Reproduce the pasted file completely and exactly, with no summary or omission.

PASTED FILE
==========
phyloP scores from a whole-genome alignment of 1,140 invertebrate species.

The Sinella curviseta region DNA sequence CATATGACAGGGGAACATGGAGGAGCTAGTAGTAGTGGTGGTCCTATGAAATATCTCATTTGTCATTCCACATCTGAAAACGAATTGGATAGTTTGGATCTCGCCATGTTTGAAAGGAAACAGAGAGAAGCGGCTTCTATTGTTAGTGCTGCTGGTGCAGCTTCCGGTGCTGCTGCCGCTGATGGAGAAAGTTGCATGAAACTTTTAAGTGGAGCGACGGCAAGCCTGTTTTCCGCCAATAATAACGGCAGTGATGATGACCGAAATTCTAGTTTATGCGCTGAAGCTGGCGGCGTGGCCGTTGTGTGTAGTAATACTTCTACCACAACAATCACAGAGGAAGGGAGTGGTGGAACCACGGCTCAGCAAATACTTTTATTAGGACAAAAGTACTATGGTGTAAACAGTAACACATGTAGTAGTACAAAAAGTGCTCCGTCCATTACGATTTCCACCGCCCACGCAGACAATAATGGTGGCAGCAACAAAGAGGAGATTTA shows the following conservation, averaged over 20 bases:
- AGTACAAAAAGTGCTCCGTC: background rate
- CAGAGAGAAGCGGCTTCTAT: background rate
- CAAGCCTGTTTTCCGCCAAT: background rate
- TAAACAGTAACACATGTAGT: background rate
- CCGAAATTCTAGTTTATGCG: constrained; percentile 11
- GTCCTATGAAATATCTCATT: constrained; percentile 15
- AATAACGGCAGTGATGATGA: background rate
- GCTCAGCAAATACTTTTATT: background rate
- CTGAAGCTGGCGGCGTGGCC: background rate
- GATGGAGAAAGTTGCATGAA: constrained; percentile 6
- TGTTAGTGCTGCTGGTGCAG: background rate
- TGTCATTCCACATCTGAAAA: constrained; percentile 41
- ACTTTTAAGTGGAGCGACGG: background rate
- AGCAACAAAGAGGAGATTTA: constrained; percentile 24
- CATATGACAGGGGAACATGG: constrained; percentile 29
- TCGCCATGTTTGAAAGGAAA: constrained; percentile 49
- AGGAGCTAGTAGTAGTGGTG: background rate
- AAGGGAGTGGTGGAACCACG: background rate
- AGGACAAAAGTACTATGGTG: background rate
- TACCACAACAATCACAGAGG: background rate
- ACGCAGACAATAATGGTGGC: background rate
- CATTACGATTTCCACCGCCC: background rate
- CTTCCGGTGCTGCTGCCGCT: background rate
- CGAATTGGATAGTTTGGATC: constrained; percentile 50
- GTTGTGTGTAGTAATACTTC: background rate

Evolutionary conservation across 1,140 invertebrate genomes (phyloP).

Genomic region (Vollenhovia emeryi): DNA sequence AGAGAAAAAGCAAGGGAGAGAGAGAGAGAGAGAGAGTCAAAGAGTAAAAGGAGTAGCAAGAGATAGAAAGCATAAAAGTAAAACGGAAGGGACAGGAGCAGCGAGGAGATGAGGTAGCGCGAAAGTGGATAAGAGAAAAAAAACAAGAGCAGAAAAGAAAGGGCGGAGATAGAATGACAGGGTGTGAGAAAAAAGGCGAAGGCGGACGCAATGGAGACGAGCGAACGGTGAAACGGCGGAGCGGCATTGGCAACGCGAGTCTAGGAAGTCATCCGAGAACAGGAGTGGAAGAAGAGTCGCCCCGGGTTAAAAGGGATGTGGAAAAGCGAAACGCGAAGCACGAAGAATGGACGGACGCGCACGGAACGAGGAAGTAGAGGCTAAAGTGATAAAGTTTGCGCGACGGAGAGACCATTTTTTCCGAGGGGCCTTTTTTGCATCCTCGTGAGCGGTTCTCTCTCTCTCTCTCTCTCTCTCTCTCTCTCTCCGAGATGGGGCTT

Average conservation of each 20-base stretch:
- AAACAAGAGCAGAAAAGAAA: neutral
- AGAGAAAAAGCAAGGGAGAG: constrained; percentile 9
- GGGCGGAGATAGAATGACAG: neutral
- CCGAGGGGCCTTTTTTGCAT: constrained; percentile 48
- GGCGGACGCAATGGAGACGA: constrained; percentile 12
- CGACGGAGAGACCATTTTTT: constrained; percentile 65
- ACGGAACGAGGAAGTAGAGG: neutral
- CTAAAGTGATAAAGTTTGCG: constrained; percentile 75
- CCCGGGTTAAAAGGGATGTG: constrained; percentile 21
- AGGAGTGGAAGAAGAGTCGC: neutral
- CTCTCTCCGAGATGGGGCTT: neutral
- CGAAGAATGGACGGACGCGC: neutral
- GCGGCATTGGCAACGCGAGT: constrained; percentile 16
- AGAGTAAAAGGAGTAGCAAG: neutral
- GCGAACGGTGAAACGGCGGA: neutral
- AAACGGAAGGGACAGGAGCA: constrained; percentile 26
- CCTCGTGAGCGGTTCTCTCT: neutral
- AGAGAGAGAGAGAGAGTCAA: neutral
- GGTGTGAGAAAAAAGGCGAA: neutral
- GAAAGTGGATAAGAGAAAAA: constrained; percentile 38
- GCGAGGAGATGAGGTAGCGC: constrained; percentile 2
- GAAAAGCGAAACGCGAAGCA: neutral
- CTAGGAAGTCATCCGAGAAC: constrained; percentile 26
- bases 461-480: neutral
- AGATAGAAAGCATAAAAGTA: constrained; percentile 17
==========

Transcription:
phyloP scores from a whole-genome alignment of 1,140 invertebrate species.

The Sinella curviseta region DNA sequence CATATGACAGGGGAACATGGAGGAGCTAGTAGTAGTGGTGGTCCTATGAAATATCTCATTTGTCATTCCACATCTGAAAACGAATTGGATAGTTTGGATCTCGCCATGTTTGAAAGGAAACAGAGAGAAGCGGCTTCTATTGTTAGTGCTGCTGGTGCAGCTTCCGGTGCTGCTGCCGCTGATGGAGAAAGTTGCATGAAACTTTTAAGTGGAGCGACGGCAAGCCTGTTTTCCGCCAATAATAACGGCAGTGATGATGACCGAAATTCTAGTTTATGCGCTGAAGCTGGCGGCGTGGCCGTTGTGTGTAGTAATACTTCTACCACAACAATCACAGAGGAAGGGAGTGGTGGAACCACGGCTCAGCAAATACTTTTATTAGGACAAAAGTACTATGGTGTAAACAGTAACACATGTAGTAGTACAAAAAGTGCTCCGTCCATTACGATTTCCACCGCCCACGCAGACAATAATGGTGGCAGCAACAAAGAGGAGATTTA shows the following conservation, averaged over 20 bases:
- AGTACAAAAAGTGCTCCGTC: background rate
- CAGAGAGAAGCGGCTTCTAT: background rate
- CAAGCCTGTTTTCCGCCAAT: background rate
- TAAACAGTAACACATGTAGT: background rate
- CCGAAATTCTAGTTTATGCG: constrained; percentile 11
- GTCCTATGAAATATCTCATT: constrained; percentile 15
- AATAACGGCAGTGATGATGA: background rate
- GCTCAGCAAATACTTTTATT: background rate
- CTGAAGCTGGCGGCGTGGCC: background rate
- GATGGAGAAAGTTGCATGAA: constrained; percentile 6
- TGTTAGTGCTGCTGGTGCAG: background rate
- TGTCATTCCACATCTGAAAA: constrained; percentile 41
- ACTTTTAAGTGGAGCGACGG: background rate
- AGCAACAAAGAGGAGATTTA: constrained; percentile 24
- CATATGACAGGGGAACATGG: constrained; percentile 29
- TCGCCATGTTTGAAAGGAAA: constrained; percentile 49
- AGGAGCTAGTAGTAGTGGTG: background rate
- AAGGGAGTGGTGGAACCACG: background rate
- AGGACAAAAGTACTATGGTG: background rate
- TACCACAACAATCACAGAGG: background rate
- ACGCAGACAATAATGGTGGC: background rate
- CATTACGATTTCCACCGCCC: background rate
- CTTCCGGTGCTGCTGCCGCT: background rate
- CGAATTGGATAGTTTGGATC: constrained; percentile 50
- GTTGTGTGTAGTAATACTTC: background rate

Evolutionary conservation across 1,140 invertebrate genomes (phyloP).

Genomic region (Vollenhovia emeryi): DNA sequence AGAGAAAAAGCAAGGGAGAGAGAGAGAGAGAGAGAGTCAAAGAGTAAAAGGAGTAGCAAGAGATAGAAAGCATAAAAGTAAAACGGAAGGGACAGGAGCAGCGAGGAGATGAGGTAGCGCGAAAGTGGATAAGAGAAAAAAAACAAGAGCAGAAAAGAAAGGGCGGAGATAGAATGACAGGGTGTGAGAAAAAAGGCGAAGGCGGACGCAATGGAGACGAGCGAACGGTGAAACGGCGGAGCGGCATTGGCAACGCGAGTCTAGGAAGTCATCCGAGAACAGGAGTGGAAGAAGAGTCGCCCCGGGTTAAAAGGGATGTGGAAAAGCGAAACGCGAAGCACGAAGAATGGACGGACGCGCACGGAACGAGGAAGTAGAGGCTAAAGTGATAAAGTTTGCGCGACGGAGAGACCATTTTTTCCGAGGGGCCTTTTTTGCATCCTCGTGAGCGGTTCTCTCTCTCTCTCTCTCTCTCTCTCTCTCTCTCCGAGATGGGGCTT

Average conservation of each 20-base stretch:
- AAACAAGAGCAGAAAAGAAA: neutral
- AGAGAAAAAGCAAGGGAGAG: constrained; percentile 9
- GGGCGGAGATAGAATGACAG: neutral
- CCGAGGGGCCTTTTTTGCAT: constrained; percentile 48
- GGCGGACGCAATGGAGACGA: constrained; percentile 12
- CGACGGAGAGACCATTTTTT: constrained; percentile 65
- ACGGAACGAGGAAGTAGAGG: neutral
- CTAAAGTGATAAAGTTTGCG: constrained; percentile 75
- CCCGGGTTAAAAGGGATGTG: constrained; percentile 21
- AGGAGTGGAAGAAGAGTCGC: neutral
- CTCTCTCCGAGATGGGGCTT: neutral
- CGAAGAATGGACGGACGCGC: neutral
- GCGGCATTGGCAACGCGAGT: constrained; percentile 16
- AGAGTAAAAGGAGTAGCAAG: neutral
- GCGAACGGTGAAACGGCGGA: neutral
- AAACGGAAGGGACAGGAGCA: constrained; percentile 26
- CCTCGTGAGCGGTTCTCTCT: neutral
- AGAGAGAGAGAGAGAGTCAA: neutral
- GGTGTGAGAAAAAAGGCGAA: neutral
- GAAAGTGGATAAGAGAAAAA: constrained; percentile 38
- GCGAGGAGATGAGGTAGCGC: constrained; percentile 2
- GAAAAGCGAAACGCGAAGCA: neutral
- CTAGGAAGTCATCCGAGAAC: constrained; percentile 26
- bases 461-480: neutral
- AGATAGAAAGCATAAAAGTA: constrained; percentile 17